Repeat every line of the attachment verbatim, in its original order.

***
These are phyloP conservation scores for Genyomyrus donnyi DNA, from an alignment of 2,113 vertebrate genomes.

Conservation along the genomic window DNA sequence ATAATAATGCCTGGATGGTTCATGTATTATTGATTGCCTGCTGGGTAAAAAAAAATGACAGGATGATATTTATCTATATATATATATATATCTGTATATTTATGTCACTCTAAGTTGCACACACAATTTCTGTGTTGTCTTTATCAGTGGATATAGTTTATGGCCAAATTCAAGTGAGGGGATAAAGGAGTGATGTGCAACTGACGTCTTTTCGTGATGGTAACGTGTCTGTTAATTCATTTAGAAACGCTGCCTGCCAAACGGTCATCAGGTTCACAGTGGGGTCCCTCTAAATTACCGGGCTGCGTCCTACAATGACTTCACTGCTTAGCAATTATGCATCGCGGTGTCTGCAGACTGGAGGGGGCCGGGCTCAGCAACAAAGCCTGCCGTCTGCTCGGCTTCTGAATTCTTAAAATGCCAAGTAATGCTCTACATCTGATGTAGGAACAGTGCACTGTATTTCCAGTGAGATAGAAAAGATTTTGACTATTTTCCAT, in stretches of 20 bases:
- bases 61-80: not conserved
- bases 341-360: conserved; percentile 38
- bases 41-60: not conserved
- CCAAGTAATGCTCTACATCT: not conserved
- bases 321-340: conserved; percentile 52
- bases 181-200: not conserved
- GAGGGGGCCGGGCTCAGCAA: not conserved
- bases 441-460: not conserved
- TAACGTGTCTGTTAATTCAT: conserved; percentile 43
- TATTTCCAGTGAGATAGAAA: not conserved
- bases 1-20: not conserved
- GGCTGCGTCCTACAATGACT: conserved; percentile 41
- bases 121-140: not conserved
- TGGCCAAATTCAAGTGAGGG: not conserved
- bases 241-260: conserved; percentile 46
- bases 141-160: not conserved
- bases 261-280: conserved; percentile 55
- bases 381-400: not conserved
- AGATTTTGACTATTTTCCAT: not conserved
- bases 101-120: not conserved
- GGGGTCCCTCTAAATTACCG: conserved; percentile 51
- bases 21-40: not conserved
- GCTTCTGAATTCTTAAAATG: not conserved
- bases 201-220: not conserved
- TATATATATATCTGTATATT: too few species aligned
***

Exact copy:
These are phyloP conservation scores for Genyomyrus donnyi DNA, from an alignment of 2,113 vertebrate genomes.

Conservation along the genomic window DNA sequence ATAATAATGCCTGGATGGTTCATGTATTATTGATTGCCTGCTGGGTAAAAAAAAATGACAGGATGATATTTATCTATATATATATATATATCTGTATATTTATGTCACTCTAAGTTGCACACACAATTTCTGTGTTGTCTTTATCAGTGGATATAGTTTATGGCCAAATTCAAGTGAGGGGATAAAGGAGTGATGTGCAACTGACGTCTTTTCGTGATGGTAACGTGTCTGTTAATTCATTTAGAAACGCTGCCTGCCAAACGGTCATCAGGTTCACAGTGGGGTCCCTCTAAATTACCGGGCTGCGTCCTACAATGACTTCACTGCTTAGCAATTATGCATCGCGGTGTCTGCAGACTGGAGGGGGCCGGGCTCAGCAACAAAGCCTGCCGTCTGCTCGGCTTCTGAATTCTTAAAATGCCAAGTAATGCTCTACATCTGATGTAGGAACAGTGCACTGTATTTCCAGTGAGATAGAAAAGATTTTGACTATTTTCCAT, in stretches of 20 bases:
- bases 61-80: not conserved
- bases 341-360: conserved; percentile 38
- bases 41-60: not conserved
- CCAAGTAATGCTCTACATCT: not conserved
- bases 321-340: conserved; percentile 52
- bases 181-200: not conserved
- GAGGGGGCCGGGCTCAGCAA: not conserved
- bases 441-460: not conserved
- TAACGTGTCTGTTAATTCAT: conserved; percentile 43
- TATTTCCAGTGAGATAGAAA: not conserved
- bases 1-20: not conserved
- GGCTGCGTCCTACAATGACT: conserved; percentile 41
- bases 121-140: not conserved
- TGGCCAAATTCAAGTGAGGG: not conserved
- bases 241-260: conserved; percentile 46
- bases 141-160: not conserved
- bases 261-280: conserved; percentile 55
- bases 381-400: not conserved
- AGATTTTGACTATTTTCCAT: not conserved
- bases 101-120: not conserved
- GGGGTCCCTCTAAATTACCG: conserved; percentile 51
- bases 21-40: not conserved
- GCTTCTGAATTCTTAAAATG: not conserved
- bases 201-220: not conserved
- TATATATATATCTGTATATT: too few species aligned